Detroit’s affordable housing and neighborhood revitalization work for the last eight years has largely focused on developing streetscapes, parks, commercial corridors and family stabilization. That’s due to millions invested in the Strategic Neighborhood Fund, a public-private investment that is supposed to serve 10 Detroit neighborhoods.
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The fund, of $169.4 million from 2013 to 2023, has helped revitalize areas like the Livernois and McNichols commercial corridor that holds a cornucopia of Black-owned businesses and furthered the stronghold of historically Black neighborhoods like Bagley on Detroit’s northwest side. City, state, and federal dollars were used to create the fund and used as leverage to attract major private investments that have now outpaced federal dollars. While many longtime Detroit residents question the City’s reliance on private donors, the federal government is encouraging Detroit to lean on private donors as the likelihood of more federal dollars heading to Detroit is unknown.
Of the $169.4 million within the SNF investment, $72 million is from philanthropic grants, $12.7 million is from the U.S. Department of Housing and Urban Development, $69.7 million is from the City of Detroit, and $15 million from the State.
Deputy Secretary Adrianne Todman of the U.S. Department of Housing and Urban Development visited Detroit last week for a media tour of city developments that have received SNF investment. Stops included the Livernois and McNichols areas, Islandview and the Greater Villages neighborhoods.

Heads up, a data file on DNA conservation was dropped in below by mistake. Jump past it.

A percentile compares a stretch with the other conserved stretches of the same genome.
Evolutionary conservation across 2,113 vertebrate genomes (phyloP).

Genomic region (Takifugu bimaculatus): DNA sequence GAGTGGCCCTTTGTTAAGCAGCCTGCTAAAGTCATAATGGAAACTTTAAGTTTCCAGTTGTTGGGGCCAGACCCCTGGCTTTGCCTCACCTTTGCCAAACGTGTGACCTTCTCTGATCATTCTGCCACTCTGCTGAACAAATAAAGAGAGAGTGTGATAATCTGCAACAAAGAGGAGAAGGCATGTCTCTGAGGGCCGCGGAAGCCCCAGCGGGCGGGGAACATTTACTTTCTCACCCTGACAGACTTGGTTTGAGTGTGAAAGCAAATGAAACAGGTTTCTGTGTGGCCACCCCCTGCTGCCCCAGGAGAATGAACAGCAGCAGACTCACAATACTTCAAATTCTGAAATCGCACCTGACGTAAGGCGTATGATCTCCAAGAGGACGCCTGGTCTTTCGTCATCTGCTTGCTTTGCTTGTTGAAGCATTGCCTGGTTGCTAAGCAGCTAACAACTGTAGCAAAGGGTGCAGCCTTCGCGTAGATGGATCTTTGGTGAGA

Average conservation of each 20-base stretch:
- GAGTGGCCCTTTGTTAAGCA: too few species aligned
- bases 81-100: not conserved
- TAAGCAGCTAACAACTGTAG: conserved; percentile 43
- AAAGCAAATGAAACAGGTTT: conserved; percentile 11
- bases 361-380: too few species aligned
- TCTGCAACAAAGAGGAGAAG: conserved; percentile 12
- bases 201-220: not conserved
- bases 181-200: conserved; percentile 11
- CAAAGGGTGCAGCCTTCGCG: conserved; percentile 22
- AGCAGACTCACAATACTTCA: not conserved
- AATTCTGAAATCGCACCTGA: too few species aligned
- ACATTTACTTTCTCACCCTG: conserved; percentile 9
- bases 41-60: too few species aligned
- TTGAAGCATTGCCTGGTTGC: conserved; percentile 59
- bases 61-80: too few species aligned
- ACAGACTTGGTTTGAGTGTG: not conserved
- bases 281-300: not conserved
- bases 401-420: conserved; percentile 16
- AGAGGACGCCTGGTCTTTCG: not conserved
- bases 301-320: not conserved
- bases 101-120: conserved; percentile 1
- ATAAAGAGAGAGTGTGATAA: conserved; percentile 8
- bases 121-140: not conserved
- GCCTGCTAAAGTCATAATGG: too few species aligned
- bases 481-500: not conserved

Todman also emphasized the importance of public-private investment and said “government can’t do it alone.”
“It is rare when the government is 100 percent in, it’s extraordinarily rare,” she told BridgeDetroit. “It’d be great if the state and city and federal government could have enough resources that we didn’t need that private sector funds, but I think that when you have public-private partnership, I think it creates accountability in a way that is that no one party has all the hands in the basket.”
But the accountability part is what Detroiters have questioned since SNF was introduced in 2014. Two of the SNF neighborhoods haven’t received any federal or leveraged dollars since the 2018 expansion of the program from three neighborhoods to 10 and some have questioned Detroit’s priorities with SNF funds.
SNF Investments fall into six buckets: neighborhood planning, streetscapes, parks, single-family stabilization, commercial corridors, and lead removal or home repair. The $69.7 million of SNF dollars from the City, were used for parks, streetscapes and neighborhood planning. Creating a space for residents to live, work, and play has been advantageous for local businesses housed along the commercial corridors, including recipients of the Motor City Match Program, a HUD and Detroit-funded program that awards grants to local business owners.